If you’re looking for ways to eat light-n-healthy in 2010, here’s a great tip: roast fish slathered in salsa. I saw this trick on “Get Fresh with Sara Snow,” or “that hippie show,” as hubby likes to call it. Fish is tricky to cook – you certainly don’t want it underdone, unless you’re serving sushi! But in the effort to make sure that fish is cooked through, I (and probably many others) often end up with fish that’s so dry as to be virtually inedible.
Salsa is a great way to solve that conundrum and add some wonderful flavor and nutrients without many calories. The salsa keeps the fish moist and flavors the fish throughout, while the fish still cooks through. Now, in the interests of full disclosure, I made this dish with halibut steaks. If you choose to use fillets, as I may very well do in the future – hubby isn’t a fan of bones in fish – you will want to adjust the cooking time downward, as the fillets will cook (and dry out) more quickly than most steaks. I’d check fillets after 10 minutes, unlike these steaks, which I checked at 20 minutes and found they weren’t quite done. This is a versatile recipe – not only can you substitute fillets for steaks, but you could substitute other types of fish as well. I think this would be delicious with salmon or tilapia and would be a wonderful way to dress up cod as well. That’s the best part about this recipe, in my book – for someone who loves salmon, like hubby does, or for someone who generally prefers white fish, like me (I like salmon too, but I’ve had so much of it since meeting the hubs that I’m starting to burn out)… it’s equally good. No matter what kind of fish you choose to make, moist and flavorful are good characteristics.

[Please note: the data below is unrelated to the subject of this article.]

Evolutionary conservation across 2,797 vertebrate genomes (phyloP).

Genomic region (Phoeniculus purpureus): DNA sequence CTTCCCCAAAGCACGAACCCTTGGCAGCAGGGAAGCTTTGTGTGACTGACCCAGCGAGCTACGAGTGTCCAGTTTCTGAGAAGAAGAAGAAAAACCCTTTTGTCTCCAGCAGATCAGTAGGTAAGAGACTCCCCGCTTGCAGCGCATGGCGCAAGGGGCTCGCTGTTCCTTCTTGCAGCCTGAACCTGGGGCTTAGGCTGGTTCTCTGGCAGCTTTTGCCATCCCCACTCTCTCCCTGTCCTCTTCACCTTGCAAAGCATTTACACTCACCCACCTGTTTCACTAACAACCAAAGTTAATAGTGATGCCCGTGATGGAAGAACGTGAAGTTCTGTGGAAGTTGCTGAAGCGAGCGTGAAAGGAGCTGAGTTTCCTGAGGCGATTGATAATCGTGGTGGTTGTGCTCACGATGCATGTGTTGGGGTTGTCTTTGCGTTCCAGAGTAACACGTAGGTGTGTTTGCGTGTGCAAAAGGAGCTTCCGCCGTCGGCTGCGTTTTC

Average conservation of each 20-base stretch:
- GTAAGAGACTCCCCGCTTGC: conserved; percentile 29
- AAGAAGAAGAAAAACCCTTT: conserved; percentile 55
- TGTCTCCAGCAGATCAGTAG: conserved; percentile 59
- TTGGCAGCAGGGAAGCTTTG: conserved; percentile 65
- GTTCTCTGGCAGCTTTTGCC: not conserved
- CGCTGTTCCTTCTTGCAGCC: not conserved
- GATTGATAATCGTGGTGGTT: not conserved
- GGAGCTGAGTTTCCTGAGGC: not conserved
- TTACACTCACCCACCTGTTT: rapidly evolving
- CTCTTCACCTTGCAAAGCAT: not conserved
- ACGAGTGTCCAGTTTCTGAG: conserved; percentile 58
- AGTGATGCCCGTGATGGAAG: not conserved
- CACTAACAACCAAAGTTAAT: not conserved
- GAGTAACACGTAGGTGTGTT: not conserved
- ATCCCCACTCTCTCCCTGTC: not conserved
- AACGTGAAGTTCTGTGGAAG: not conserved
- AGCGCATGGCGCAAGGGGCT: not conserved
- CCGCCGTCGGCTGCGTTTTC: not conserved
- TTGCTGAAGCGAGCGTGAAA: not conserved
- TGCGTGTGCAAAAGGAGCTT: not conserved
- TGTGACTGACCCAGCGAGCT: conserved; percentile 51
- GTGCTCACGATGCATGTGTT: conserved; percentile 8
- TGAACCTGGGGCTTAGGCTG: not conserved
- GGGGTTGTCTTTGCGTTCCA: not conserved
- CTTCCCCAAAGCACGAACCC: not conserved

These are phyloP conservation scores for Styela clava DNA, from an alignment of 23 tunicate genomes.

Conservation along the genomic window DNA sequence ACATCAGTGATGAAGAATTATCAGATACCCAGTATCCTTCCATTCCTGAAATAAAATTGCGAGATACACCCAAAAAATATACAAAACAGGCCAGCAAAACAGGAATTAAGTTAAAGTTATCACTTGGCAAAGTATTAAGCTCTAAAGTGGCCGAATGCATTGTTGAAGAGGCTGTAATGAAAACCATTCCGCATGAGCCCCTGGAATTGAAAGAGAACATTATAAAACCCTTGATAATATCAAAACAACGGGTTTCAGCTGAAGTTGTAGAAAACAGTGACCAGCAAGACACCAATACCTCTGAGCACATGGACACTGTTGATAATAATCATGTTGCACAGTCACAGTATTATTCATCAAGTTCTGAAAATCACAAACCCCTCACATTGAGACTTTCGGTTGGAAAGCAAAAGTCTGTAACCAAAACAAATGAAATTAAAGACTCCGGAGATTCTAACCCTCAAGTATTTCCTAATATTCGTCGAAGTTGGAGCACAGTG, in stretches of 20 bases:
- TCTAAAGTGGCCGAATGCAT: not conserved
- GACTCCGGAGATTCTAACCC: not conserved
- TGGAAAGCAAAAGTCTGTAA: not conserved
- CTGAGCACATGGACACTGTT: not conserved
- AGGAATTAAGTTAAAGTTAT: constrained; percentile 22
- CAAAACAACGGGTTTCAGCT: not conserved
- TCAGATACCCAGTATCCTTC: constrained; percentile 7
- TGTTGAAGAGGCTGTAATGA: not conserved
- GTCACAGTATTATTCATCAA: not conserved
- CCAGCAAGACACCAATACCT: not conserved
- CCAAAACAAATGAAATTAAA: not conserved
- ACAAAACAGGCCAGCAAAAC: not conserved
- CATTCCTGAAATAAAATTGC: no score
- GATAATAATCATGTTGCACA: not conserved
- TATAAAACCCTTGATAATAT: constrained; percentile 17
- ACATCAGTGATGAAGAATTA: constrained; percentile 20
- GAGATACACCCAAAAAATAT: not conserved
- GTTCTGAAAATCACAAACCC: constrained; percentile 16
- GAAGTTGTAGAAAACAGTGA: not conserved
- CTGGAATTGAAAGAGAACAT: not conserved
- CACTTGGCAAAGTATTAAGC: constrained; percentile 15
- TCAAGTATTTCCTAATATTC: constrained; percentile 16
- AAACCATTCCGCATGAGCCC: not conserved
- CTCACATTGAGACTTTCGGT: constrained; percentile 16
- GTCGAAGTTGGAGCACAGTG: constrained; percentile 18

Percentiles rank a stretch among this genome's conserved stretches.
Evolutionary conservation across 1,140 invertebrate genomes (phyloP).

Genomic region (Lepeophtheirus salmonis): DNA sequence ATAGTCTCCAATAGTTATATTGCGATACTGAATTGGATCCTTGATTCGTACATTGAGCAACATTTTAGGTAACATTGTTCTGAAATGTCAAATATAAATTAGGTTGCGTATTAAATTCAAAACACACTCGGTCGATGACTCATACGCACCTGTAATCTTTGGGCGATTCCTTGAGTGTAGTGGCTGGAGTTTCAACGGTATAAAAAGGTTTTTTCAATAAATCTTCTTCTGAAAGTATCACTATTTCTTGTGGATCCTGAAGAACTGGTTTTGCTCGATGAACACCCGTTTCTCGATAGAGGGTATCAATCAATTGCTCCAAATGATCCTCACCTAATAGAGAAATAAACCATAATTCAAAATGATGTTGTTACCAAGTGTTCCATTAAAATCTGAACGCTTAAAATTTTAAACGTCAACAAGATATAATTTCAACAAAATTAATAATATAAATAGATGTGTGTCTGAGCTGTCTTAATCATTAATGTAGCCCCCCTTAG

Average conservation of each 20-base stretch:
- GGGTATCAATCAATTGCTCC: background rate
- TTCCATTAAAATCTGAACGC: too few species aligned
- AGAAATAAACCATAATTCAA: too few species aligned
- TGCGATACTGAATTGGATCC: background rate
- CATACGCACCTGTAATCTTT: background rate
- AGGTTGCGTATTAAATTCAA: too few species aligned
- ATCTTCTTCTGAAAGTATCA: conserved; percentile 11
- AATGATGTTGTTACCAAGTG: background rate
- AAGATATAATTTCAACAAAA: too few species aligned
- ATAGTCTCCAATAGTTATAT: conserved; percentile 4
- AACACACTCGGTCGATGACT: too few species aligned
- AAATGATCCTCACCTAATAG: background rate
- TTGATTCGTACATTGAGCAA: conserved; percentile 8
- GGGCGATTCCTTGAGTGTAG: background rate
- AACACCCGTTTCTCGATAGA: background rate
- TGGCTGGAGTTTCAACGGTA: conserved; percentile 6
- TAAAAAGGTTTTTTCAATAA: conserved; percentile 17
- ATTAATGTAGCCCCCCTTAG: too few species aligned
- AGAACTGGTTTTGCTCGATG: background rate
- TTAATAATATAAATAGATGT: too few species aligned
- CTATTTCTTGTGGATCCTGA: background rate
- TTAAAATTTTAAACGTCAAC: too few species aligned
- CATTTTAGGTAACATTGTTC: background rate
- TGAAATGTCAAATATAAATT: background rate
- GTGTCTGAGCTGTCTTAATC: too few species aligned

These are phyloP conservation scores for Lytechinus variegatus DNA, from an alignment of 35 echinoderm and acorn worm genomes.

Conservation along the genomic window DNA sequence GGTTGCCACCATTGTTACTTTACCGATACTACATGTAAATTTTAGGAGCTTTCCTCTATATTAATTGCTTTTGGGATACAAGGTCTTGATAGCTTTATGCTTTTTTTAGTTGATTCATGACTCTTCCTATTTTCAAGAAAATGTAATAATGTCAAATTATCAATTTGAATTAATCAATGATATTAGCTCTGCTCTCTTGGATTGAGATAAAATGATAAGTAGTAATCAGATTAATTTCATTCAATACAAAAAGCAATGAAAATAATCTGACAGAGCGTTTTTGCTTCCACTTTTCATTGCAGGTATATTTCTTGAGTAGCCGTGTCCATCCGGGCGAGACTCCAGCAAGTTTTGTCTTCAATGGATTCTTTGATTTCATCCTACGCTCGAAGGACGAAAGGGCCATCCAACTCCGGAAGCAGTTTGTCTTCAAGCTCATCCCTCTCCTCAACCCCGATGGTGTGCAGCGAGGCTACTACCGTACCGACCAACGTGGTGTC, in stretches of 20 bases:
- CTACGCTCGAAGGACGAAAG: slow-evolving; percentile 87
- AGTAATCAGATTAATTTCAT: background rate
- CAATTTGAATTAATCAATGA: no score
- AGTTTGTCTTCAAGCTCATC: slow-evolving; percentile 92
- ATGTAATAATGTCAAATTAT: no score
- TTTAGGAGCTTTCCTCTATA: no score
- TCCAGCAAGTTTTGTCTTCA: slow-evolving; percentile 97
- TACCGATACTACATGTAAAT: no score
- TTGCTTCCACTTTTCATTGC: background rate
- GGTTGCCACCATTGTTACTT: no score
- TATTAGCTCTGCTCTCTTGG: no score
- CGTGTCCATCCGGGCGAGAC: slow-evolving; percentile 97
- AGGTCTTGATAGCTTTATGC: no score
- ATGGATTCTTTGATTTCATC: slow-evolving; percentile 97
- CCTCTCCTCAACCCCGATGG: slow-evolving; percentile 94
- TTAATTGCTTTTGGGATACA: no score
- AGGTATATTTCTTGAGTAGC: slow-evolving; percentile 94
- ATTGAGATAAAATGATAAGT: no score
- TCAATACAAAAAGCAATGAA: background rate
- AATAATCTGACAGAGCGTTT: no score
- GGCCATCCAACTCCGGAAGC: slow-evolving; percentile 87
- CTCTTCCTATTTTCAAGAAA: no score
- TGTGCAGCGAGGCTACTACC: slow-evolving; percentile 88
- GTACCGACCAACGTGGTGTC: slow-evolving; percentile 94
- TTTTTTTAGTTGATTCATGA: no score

Roasted Halibut with Salsa
2 halibut steaks (or fillets)
2 tablespoons store-bought salsa
kosher salt and black pepper
- Preheat oven to 400 degrees Fahrenheit.
- Season halibut steaks with salt and pepper. Spread salsa over steaks in an even layer.
- Roast for 20-25 minutes, until cooked through (you can tell if the fish seems sturdy when you poke at it).
Source: Adapted from Sara Snow.